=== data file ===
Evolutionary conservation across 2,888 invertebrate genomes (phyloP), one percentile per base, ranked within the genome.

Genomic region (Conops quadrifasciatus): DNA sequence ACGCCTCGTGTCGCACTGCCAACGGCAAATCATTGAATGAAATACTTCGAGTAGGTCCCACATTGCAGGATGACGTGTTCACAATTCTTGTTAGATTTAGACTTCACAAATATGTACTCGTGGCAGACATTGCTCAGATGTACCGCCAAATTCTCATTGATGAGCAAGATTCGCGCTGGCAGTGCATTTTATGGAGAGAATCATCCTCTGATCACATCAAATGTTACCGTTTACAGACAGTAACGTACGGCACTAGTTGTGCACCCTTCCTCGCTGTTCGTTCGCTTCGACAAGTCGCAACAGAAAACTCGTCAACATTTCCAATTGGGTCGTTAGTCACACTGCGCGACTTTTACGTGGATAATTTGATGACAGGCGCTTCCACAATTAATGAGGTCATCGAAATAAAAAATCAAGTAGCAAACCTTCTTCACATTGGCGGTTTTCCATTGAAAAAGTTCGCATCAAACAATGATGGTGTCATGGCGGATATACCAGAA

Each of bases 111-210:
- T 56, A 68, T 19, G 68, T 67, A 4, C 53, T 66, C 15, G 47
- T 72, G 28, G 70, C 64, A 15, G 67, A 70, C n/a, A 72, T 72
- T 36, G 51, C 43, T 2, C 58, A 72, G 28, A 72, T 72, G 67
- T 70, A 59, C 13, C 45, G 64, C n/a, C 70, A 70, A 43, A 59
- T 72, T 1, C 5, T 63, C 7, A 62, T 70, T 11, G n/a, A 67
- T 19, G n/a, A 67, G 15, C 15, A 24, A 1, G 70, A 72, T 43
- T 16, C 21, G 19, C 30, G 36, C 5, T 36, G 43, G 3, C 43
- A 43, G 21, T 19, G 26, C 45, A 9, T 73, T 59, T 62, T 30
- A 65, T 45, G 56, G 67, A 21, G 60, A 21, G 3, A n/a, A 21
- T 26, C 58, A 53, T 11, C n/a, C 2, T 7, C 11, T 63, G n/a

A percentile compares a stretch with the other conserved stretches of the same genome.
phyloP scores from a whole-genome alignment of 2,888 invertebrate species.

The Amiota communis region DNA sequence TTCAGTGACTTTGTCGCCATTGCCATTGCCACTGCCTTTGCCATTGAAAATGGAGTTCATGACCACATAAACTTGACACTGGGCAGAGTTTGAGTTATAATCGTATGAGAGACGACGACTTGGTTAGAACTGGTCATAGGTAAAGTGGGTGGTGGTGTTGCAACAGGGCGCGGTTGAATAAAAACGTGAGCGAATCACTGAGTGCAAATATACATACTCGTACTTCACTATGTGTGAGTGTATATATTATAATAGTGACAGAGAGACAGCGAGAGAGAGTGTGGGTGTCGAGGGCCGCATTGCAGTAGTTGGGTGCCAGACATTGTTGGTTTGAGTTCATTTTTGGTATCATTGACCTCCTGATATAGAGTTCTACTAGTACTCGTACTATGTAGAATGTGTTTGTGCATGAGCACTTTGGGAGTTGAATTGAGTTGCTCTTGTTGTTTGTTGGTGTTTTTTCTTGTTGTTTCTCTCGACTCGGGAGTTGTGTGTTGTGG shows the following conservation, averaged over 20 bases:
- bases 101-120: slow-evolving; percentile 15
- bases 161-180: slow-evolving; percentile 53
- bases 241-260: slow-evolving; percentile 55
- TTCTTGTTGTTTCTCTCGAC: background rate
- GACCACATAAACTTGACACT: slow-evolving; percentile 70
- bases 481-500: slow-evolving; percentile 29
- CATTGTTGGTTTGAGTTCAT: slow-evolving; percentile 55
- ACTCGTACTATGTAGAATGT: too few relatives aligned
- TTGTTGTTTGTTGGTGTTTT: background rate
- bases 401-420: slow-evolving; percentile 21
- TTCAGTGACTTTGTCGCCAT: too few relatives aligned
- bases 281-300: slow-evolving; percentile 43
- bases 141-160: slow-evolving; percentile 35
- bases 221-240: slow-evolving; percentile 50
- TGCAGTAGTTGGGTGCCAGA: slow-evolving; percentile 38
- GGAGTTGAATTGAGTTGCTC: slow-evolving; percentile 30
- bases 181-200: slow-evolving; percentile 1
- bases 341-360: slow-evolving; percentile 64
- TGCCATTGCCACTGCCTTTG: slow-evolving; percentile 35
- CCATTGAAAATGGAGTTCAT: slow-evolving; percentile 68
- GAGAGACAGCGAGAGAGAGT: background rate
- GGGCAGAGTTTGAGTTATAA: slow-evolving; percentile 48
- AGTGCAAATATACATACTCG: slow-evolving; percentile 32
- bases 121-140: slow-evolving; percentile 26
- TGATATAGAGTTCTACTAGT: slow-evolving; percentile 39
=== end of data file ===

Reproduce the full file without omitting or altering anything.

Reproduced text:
Evolutionary conservation across 2,888 invertebrate genomes (phyloP), one percentile per base, ranked within the genome.

Genomic region (Conops quadrifasciatus): DNA sequence ACGCCTCGTGTCGCACTGCCAACGGCAAATCATTGAATGAAATACTTCGAGTAGGTCCCACATTGCAGGATGACGTGTTCACAATTCTTGTTAGATTTAGACTTCACAAATATGTACTCGTGGCAGACATTGCTCAGATGTACCGCCAAATTCTCATTGATGAGCAAGATTCGCGCTGGCAGTGCATTTTATGGAGAGAATCATCCTCTGATCACATCAAATGTTACCGTTTACAGACAGTAACGTACGGCACTAGTTGTGCACCCTTCCTCGCTGTTCGTTCGCTTCGACAAGTCGCAACAGAAAACTCGTCAACATTTCCAATTGGGTCGTTAGTCACACTGCGCGACTTTTACGTGGATAATTTGATGACAGGCGCTTCCACAATTAATGAGGTCATCGAAATAAAAAATCAAGTAGCAAACCTTCTTCACATTGGCGGTTTTCCATTGAAAAAGTTCGCATCAAACAATGATGGTGTCATGGCGGATATACCAGAA

Each of bases 111-210:
- T 56, A 68, T 19, G 68, T 67, A 4, C 53, T 66, C 15, G 47
- T 72, G 28, G 70, C 64, A 15, G 67, A 70, C n/a, A 72, T 72
- T 36, G 51, C 43, T 2, C 58, A 72, G 28, A 72, T 72, G 67
- T 70, A 59, C 13, C 45, G 64, C n/a, C 70, A 70, A 43, A 59
- T 72, T 1, C 5, T 63, C 7, A 62, T 70, T 11, G n/a, A 67
- T 19, G n/a, A 67, G 15, C 15, A 24, A 1, G 70, A 72, T 43
- T 16, C 21, G 19, C 30, G 36, C 5, T 36, G 43, G 3, C 43
- A 43, G 21, T 19, G 26, C 45, A 9, T 73, T 59, T 62, T 30
- A 65, T 45, G 56, G 67, A 21, G 60, A 21, G 3, A n/a, A 21
- T 26, C 58, A 53, T 11, C n/a, C 2, T 7, C 11, T 63, G n/a

A percentile compares a stretch with the other conserved stretches of the same genome.
phyloP scores from a whole-genome alignment of 2,888 invertebrate species.

The Amiota communis region DNA sequence TTCAGTGACTTTGTCGCCATTGCCATTGCCACTGCCTTTGCCATTGAAAATGGAGTTCATGACCACATAAACTTGACACTGGGCAGAGTTTGAGTTATAATCGTATGAGAGACGACGACTTGGTTAGAACTGGTCATAGGTAAAGTGGGTGGTGGTGTTGCAACAGGGCGCGGTTGAATAAAAACGTGAGCGAATCACTGAGTGCAAATATACATACTCGTACTTCACTATGTGTGAGTGTATATATTATAATAGTGACAGAGAGACAGCGAGAGAGAGTGTGGGTGTCGAGGGCCGCATTGCAGTAGTTGGGTGCCAGACATTGTTGGTTTGAGTTCATTTTTGGTATCATTGACCTCCTGATATAGAGTTCTACTAGTACTCGTACTATGTAGAATGTGTTTGTGCATGAGCACTTTGGGAGTTGAATTGAGTTGCTCTTGTTGTTTGTTGGTGTTTTTTCTTGTTGTTTCTCTCGACTCGGGAGTTGTGTGTTGTGG shows the following conservation, averaged over 20 bases:
- bases 101-120: slow-evolving; percentile 15
- bases 161-180: slow-evolving; percentile 53
- bases 241-260: slow-evolving; percentile 55
- TTCTTGTTGTTTCTCTCGAC: background rate
- GACCACATAAACTTGACACT: slow-evolving; percentile 70
- bases 481-500: slow-evolving; percentile 29
- CATTGTTGGTTTGAGTTCAT: slow-evolving; percentile 55
- ACTCGTACTATGTAGAATGT: too few relatives aligned
- TTGTTGTTTGTTGGTGTTTT: background rate
- bases 401-420: slow-evolving; percentile 21
- TTCAGTGACTTTGTCGCCAT: too few relatives aligned
- bases 281-300: slow-evolving; percentile 43
- bases 141-160: slow-evolving; percentile 35
- bases 221-240: slow-evolving; percentile 50
- TGCAGTAGTTGGGTGCCAGA: slow-evolving; percentile 38
- GGAGTTGAATTGAGTTGCTC: slow-evolving; percentile 30
- bases 181-200: slow-evolving; percentile 1
- bases 341-360: slow-evolving; percentile 64
- TGCCATTGCCACTGCCTTTG: slow-evolving; percentile 35
- CCATTGAAAATGGAGTTCAT: slow-evolving; percentile 68
- GAGAGACAGCGAGAGAGAGT: background rate
- GGGCAGAGTTTGAGTTATAA: slow-evolving; percentile 48
- AGTGCAAATATACATACTCG: slow-evolving; percentile 32
- bases 121-140: slow-evolving; percentile 26
- TGATATAGAGTTCTACTAGT: slow-evolving; percentile 39